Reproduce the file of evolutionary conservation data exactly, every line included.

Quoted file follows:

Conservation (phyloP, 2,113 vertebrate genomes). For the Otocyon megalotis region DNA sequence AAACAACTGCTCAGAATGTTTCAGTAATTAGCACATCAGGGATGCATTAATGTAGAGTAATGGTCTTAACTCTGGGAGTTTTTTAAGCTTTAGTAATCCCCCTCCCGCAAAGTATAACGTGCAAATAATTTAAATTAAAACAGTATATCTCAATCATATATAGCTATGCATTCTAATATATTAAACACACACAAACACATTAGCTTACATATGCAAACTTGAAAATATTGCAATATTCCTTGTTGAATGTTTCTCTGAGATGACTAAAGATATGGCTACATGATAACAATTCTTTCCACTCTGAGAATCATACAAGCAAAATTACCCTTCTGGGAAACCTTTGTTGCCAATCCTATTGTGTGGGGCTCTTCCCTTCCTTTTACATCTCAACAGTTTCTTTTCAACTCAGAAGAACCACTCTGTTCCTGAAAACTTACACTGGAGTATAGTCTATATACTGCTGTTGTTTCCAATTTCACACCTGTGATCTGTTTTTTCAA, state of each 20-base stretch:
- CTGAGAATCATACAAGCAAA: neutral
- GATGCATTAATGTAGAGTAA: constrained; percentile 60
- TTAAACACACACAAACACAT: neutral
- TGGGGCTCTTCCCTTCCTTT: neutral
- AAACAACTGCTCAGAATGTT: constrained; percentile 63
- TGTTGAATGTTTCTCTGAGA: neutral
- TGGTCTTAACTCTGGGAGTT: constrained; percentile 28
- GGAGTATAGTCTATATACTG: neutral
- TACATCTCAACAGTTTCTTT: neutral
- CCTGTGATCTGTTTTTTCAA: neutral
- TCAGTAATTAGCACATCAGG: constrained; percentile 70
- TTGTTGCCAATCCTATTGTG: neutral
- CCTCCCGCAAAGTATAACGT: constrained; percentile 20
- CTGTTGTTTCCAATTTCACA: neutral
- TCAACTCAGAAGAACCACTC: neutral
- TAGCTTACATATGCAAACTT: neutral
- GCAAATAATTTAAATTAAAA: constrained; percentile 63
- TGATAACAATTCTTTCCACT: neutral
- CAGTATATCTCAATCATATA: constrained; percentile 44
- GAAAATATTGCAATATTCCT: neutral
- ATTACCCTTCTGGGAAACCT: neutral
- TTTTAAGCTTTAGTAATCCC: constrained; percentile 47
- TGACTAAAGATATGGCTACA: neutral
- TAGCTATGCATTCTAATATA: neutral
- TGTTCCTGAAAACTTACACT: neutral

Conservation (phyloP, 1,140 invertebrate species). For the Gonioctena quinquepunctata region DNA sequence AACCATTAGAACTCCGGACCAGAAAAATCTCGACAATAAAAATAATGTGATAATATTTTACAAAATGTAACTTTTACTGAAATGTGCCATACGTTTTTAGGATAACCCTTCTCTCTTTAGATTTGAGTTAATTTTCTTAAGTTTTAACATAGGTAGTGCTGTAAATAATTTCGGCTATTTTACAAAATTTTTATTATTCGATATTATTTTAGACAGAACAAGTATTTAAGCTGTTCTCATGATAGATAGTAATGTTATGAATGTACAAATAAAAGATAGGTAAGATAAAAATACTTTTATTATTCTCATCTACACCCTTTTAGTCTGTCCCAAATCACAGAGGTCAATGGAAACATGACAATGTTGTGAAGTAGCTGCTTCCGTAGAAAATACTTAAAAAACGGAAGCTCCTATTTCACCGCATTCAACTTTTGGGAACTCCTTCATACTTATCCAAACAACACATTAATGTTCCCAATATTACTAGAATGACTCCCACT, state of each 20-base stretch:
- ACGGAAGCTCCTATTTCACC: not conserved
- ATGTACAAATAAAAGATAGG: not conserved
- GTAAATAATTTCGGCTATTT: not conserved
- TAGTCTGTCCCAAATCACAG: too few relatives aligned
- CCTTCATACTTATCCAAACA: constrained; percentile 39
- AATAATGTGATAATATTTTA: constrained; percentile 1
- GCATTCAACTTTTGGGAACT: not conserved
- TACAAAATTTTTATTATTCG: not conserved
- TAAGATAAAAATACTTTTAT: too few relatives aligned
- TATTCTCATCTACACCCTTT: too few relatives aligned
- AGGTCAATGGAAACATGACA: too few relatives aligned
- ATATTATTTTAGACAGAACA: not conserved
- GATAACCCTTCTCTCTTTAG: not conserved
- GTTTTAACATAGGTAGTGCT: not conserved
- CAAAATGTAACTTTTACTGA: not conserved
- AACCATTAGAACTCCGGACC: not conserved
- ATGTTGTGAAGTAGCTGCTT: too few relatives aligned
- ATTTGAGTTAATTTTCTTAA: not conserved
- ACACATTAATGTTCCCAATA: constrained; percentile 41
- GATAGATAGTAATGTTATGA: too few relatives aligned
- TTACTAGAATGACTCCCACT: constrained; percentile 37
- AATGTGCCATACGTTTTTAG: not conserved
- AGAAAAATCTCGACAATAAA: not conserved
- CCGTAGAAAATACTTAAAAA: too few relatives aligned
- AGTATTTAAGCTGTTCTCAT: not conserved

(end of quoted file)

Conservation (phyloP, 2,113 vertebrate genomes). For the Otocyon megalotis region DNA sequence AAACAACTGCTCAGAATGTTTCAGTAATTAGCACATCAGGGATGCATTAATGTAGAGTAATGGTCTTAACTCTGGGAGTTTTTTAAGCTTTAGTAATCCCCCTCCCGCAAAGTATAACGTGCAAATAATTTAAATTAAAACAGTATATCTCAATCATATATAGCTATGCATTCTAATATATTAAACACACACAAACACATTAGCTTACATATGCAAACTTGAAAATATTGCAATATTCCTTGTTGAATGTTTCTCTGAGATGACTAAAGATATGGCTACATGATAACAATTCTTTCCACTCTGAGAATCATACAAGCAAAATTACCCTTCTGGGAAACCTTTGTTGCCAATCCTATTGTGTGGGGCTCTTCCCTTCCTTTTACATCTCAACAGTTTCTTTTCAACTCAGAAGAACCACTCTGTTCCTGAAAACTTACACTGGAGTATAGTCTATATACTGCTGTTGTTTCCAATTTCACACCTGTGATCTGTTTTTTCAA, state of each 20-base stretch:
- CTGAGAATCATACAAGCAAA: neutral
- GATGCATTAATGTAGAGTAA: constrained; percentile 60
- TTAAACACACACAAACACAT: neutral
- TGGGGCTCTTCCCTTCCTTT: neutral
- AAACAACTGCTCAGAATGTT: constrained; percentile 63
- TGTTGAATGTTTCTCTGAGA: neutral
- TGGTCTTAACTCTGGGAGTT: constrained; percentile 28
- GGAGTATAGTCTATATACTG: neutral
- TACATCTCAACAGTTTCTTT: neutral
- CCTGTGATCTGTTTTTTCAA: neutral
- TCAGTAATTAGCACATCAGG: constrained; percentile 70
- TTGTTGCCAATCCTATTGTG: neutral
- CCTCCCGCAAAGTATAACGT: constrained; percentile 20
- CTGTTGTTTCCAATTTCACA: neutral
- TCAACTCAGAAGAACCACTC: neutral
- TAGCTTACATATGCAAACTT: neutral
- GCAAATAATTTAAATTAAAA: constrained; percentile 63
- TGATAACAATTCTTTCCACT: neutral
- CAGTATATCTCAATCATATA: constrained; percentile 44
- GAAAATATTGCAATATTCCT: neutral
- ATTACCCTTCTGGGAAACCT: neutral
- TTTTAAGCTTTAGTAATCCC: constrained; percentile 47
- TGACTAAAGATATGGCTACA: neutral
- TAGCTATGCATTCTAATATA: neutral
- TGTTCCTGAAAACTTACACT: neutral

Conservation (phyloP, 1,140 invertebrate species). For the Gonioctena quinquepunctata region DNA sequence AACCATTAGAACTCCGGACCAGAAAAATCTCGACAATAAAAATAATGTGATAATATTTTACAAAATGTAACTTTTACTGAAATGTGCCATACGTTTTTAGGATAACCCTTCTCTCTTTAGATTTGAGTTAATTTTCTTAAGTTTTAACATAGGTAGTGCTGTAAATAATTTCGGCTATTTTACAAAATTTTTATTATTCGATATTATTTTAGACAGAACAAGTATTTAAGCTGTTCTCATGATAGATAGTAATGTTATGAATGTACAAATAAAAGATAGGTAAGATAAAAATACTTTTATTATTCTCATCTACACCCTTTTAGTCTGTCCCAAATCACAGAGGTCAATGGAAACATGACAATGTTGTGAAGTAGCTGCTTCCGTAGAAAATACTTAAAAAACGGAAGCTCCTATTTCACCGCATTCAACTTTTGGGAACTCCTTCATACTTATCCAAACAACACATTAATGTTCCCAATATTACTAGAATGACTCCCACT, state of each 20-base stretch:
- ACGGAAGCTCCTATTTCACC: not conserved
- ATGTACAAATAAAAGATAGG: not conserved
- GTAAATAATTTCGGCTATTT: not conserved
- TAGTCTGTCCCAAATCACAG: too few relatives aligned
- CCTTCATACTTATCCAAACA: constrained; percentile 39
- AATAATGTGATAATATTTTA: constrained; percentile 1
- GCATTCAACTTTTGGGAACT: not conserved
- TACAAAATTTTTATTATTCG: not conserved
- TAAGATAAAAATACTTTTAT: too few relatives aligned
- TATTCTCATCTACACCCTTT: too few relatives aligned
- AGGTCAATGGAAACATGACA: too few relatives aligned
- ATATTATTTTAGACAGAACA: not conserved
- GATAACCCTTCTCTCTTTAG: not conserved
- GTTTTAACATAGGTAGTGCT: not conserved
- CAAAATGTAACTTTTACTGA: not conserved
- AACCATTAGAACTCCGGACC: not conserved
- ATGTTGTGAAGTAGCTGCTT: too few relatives aligned
- ATTTGAGTTAATTTTCTTAA: not conserved
- ACACATTAATGTTCCCAATA: constrained; percentile 41
- GATAGATAGTAATGTTATGA: too few relatives aligned
- TTACTAGAATGACTCCCACT: constrained; percentile 37
- AATGTGCCATACGTTTTTAG: not conserved
- AGAAAAATCTCGACAATAAA: not conserved
- CCGTAGAAAATACTTAAAAA: too few relatives aligned
- AGTATTTAAGCTGTTCTCAT: not conserved